Lame Excuses, meaningless comments, stupid mistakes, and more…
Nov 23rd, 2009 Update
-> Commissioner Lawrence Weekly, chairman of the [University Medical Center of Las Vegas] hospital’s board of trustees, told the [Las Vegas] Sun that he was warned almost two weeks ago by “several credible people” that someone was leaking private patient information to an outside attorney. But Weekly did not report the information to anyone at UMC because he was not familiar with the HIPAA laws — which include penalties of up to $250,000 in fines and 10 years in jail. [Emphasis added.]
This is amazing, Mr. Weekly is the Chairman of The Board of Trustees of a Hospital in a large US City, and 13 years after the HIPAA law is passed, he is unfamiliar with this law? Hat Tip to The Las Vegas Sun newspaper.
May 18, 2009 Update
->Yet another lame quote this week from the Governor of Virginia about the $10 million ransom hack of the state’s prescription database. Maybe the Governor should just stop talking about this.”There was a lot of security on this database,” Kaine said. “It was not easy to get into. It was a very sophisticated effort to do it. But that means we’ve got to create more sophisticated security, and we take that very seriously.”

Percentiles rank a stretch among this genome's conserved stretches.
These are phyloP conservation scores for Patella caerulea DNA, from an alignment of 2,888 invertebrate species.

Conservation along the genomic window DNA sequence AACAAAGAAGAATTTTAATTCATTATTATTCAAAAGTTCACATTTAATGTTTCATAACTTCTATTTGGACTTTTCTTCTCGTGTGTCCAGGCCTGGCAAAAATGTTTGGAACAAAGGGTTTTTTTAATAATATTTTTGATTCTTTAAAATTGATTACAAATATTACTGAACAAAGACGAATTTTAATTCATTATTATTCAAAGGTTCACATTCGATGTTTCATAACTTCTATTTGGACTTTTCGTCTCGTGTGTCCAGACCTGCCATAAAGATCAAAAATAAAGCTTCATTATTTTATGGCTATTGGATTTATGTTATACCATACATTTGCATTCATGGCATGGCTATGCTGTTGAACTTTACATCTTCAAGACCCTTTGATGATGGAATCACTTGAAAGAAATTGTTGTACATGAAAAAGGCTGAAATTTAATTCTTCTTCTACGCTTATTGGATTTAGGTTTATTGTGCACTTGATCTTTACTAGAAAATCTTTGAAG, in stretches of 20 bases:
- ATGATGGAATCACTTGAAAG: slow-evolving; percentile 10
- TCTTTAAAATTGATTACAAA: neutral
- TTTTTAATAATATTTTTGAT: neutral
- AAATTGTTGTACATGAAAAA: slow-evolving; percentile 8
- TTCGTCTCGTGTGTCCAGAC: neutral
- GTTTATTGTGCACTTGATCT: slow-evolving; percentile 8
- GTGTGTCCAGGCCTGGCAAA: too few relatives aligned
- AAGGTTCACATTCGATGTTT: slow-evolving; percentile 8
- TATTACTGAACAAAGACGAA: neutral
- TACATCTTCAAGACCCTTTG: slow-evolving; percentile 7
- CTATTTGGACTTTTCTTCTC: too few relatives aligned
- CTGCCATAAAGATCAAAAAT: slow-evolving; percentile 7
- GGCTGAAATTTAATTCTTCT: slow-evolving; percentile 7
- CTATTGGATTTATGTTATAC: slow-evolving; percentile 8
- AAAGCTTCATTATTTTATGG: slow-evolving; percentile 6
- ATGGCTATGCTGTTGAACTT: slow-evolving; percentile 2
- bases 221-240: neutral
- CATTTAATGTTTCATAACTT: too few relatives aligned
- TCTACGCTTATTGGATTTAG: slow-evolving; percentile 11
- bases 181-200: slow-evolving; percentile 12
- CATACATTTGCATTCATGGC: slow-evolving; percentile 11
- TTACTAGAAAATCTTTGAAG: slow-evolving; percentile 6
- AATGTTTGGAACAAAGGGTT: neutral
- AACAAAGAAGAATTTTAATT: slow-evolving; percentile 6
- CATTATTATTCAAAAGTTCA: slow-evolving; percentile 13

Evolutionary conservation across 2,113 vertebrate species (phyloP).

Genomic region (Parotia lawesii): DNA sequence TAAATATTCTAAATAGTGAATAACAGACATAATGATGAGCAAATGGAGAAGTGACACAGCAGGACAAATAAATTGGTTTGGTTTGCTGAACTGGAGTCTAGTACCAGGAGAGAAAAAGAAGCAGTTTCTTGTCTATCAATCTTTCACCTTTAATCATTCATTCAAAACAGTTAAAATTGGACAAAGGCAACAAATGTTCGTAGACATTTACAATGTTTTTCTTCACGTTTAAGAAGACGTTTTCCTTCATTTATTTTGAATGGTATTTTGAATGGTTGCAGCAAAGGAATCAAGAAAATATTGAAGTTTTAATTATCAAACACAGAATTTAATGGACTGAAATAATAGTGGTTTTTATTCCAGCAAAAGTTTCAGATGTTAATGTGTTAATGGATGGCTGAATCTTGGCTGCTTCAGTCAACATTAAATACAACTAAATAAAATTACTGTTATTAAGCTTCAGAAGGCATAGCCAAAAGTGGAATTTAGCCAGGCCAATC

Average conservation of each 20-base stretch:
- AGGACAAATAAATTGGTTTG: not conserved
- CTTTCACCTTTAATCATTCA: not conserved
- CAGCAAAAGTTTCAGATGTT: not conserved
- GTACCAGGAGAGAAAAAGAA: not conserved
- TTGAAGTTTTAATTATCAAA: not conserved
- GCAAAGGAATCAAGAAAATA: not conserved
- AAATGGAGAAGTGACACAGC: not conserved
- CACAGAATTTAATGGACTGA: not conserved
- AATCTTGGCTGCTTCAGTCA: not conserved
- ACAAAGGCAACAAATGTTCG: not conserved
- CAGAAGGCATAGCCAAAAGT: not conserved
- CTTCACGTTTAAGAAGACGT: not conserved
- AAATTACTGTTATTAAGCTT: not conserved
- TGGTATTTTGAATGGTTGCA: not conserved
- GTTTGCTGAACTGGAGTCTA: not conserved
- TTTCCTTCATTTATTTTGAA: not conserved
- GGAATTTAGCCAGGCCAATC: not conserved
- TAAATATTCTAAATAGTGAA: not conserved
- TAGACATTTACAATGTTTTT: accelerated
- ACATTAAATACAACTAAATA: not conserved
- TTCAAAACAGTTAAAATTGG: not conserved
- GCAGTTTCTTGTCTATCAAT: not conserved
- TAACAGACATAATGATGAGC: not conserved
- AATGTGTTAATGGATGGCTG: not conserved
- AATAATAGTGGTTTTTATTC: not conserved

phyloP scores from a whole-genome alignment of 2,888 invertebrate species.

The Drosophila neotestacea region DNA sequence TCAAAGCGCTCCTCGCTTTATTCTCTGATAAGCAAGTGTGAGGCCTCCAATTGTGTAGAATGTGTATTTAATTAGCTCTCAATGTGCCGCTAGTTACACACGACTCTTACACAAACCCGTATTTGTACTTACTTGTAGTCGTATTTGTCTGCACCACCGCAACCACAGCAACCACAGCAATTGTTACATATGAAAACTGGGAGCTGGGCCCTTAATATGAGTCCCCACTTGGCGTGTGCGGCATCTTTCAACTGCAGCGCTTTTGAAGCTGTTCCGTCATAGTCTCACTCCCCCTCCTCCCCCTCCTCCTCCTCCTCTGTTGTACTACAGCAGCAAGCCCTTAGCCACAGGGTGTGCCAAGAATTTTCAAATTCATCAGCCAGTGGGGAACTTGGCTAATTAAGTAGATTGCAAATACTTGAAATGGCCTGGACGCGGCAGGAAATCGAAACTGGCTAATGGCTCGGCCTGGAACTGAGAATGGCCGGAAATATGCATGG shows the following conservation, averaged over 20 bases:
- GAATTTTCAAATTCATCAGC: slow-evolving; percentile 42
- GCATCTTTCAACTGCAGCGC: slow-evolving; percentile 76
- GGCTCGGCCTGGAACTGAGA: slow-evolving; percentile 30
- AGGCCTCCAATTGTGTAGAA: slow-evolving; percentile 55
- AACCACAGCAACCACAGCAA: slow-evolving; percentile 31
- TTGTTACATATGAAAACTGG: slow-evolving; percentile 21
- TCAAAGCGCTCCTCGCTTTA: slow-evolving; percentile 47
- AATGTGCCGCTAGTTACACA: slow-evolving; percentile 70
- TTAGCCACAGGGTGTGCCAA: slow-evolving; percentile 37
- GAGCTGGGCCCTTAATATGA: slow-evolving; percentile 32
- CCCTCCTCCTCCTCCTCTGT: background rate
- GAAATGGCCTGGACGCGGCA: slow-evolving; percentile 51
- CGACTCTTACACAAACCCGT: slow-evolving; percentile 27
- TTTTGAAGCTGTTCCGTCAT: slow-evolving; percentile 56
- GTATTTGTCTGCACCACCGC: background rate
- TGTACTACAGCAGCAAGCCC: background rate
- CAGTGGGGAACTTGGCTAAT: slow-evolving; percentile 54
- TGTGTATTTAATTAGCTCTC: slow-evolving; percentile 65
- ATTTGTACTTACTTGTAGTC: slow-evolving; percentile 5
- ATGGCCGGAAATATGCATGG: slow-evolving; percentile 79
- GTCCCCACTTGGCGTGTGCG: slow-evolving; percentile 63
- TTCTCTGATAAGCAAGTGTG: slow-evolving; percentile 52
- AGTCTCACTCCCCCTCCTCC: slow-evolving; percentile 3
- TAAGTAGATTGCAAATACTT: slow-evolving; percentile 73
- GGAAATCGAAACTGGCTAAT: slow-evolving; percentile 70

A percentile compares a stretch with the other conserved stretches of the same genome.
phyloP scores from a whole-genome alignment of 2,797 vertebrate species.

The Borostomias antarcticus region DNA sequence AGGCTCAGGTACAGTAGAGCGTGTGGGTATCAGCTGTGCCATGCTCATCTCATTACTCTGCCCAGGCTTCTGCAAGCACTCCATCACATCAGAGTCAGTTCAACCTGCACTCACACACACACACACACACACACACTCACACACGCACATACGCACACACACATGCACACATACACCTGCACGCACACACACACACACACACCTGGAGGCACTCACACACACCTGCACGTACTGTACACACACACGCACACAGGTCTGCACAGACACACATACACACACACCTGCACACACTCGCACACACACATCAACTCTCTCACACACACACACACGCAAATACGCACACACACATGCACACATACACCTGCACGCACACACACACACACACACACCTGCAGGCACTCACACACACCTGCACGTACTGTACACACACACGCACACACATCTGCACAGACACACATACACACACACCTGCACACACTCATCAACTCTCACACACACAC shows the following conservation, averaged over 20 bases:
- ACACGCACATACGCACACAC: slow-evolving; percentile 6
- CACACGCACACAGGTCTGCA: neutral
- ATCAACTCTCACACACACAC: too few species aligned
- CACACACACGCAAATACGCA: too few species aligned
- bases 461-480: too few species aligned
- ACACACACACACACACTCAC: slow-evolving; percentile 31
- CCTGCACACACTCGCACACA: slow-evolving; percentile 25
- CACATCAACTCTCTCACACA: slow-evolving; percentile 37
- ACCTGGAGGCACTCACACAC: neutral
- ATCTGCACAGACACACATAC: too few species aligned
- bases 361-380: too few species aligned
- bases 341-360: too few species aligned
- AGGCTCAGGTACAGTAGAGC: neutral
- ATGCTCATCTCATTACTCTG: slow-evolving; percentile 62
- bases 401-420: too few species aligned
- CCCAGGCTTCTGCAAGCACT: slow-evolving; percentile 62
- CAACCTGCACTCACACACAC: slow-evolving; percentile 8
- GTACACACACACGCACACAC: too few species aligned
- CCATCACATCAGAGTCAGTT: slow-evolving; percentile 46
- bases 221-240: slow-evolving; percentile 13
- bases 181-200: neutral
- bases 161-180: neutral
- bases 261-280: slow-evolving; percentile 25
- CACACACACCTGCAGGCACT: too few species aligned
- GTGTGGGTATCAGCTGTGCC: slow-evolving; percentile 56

May 11, 2009 Update:
-> Lame Excuses and meaningless comments from the State of Virginia after Hackers demanded a $10 million ransom for a stolen database containing citizen prescriptions – 5/8/09Washington Post
“This was an intentional criminal act against the commonwealth by somebody who was trying to harm others,” Gov. Timothy M. Kaine (D) said. “There are breaches that happen by accident or glitches that you try to work out. It’s difficult to foil every criminal that may want to do something against you.”
State officials say they have no evidence that any personal information is at risk, but they recommend that anyone concerned about possible identity theft keep track of personal financial statements and periodically review credit reports.
-> Lame Excuses and stupid mistakes from UC Berkely Officials after Overseas Hackers breached medical clinic databases 05-08-09 SF Chronicle:
Investigators suspect that the hackers accessed a public Web site and then bypassed additional secured databases stored on the same server, Waggener said. But investigators have not determined how sophisticated the operation was.
Waggener said that although the data should have been better protected, “we are an open network. We are an open campus.”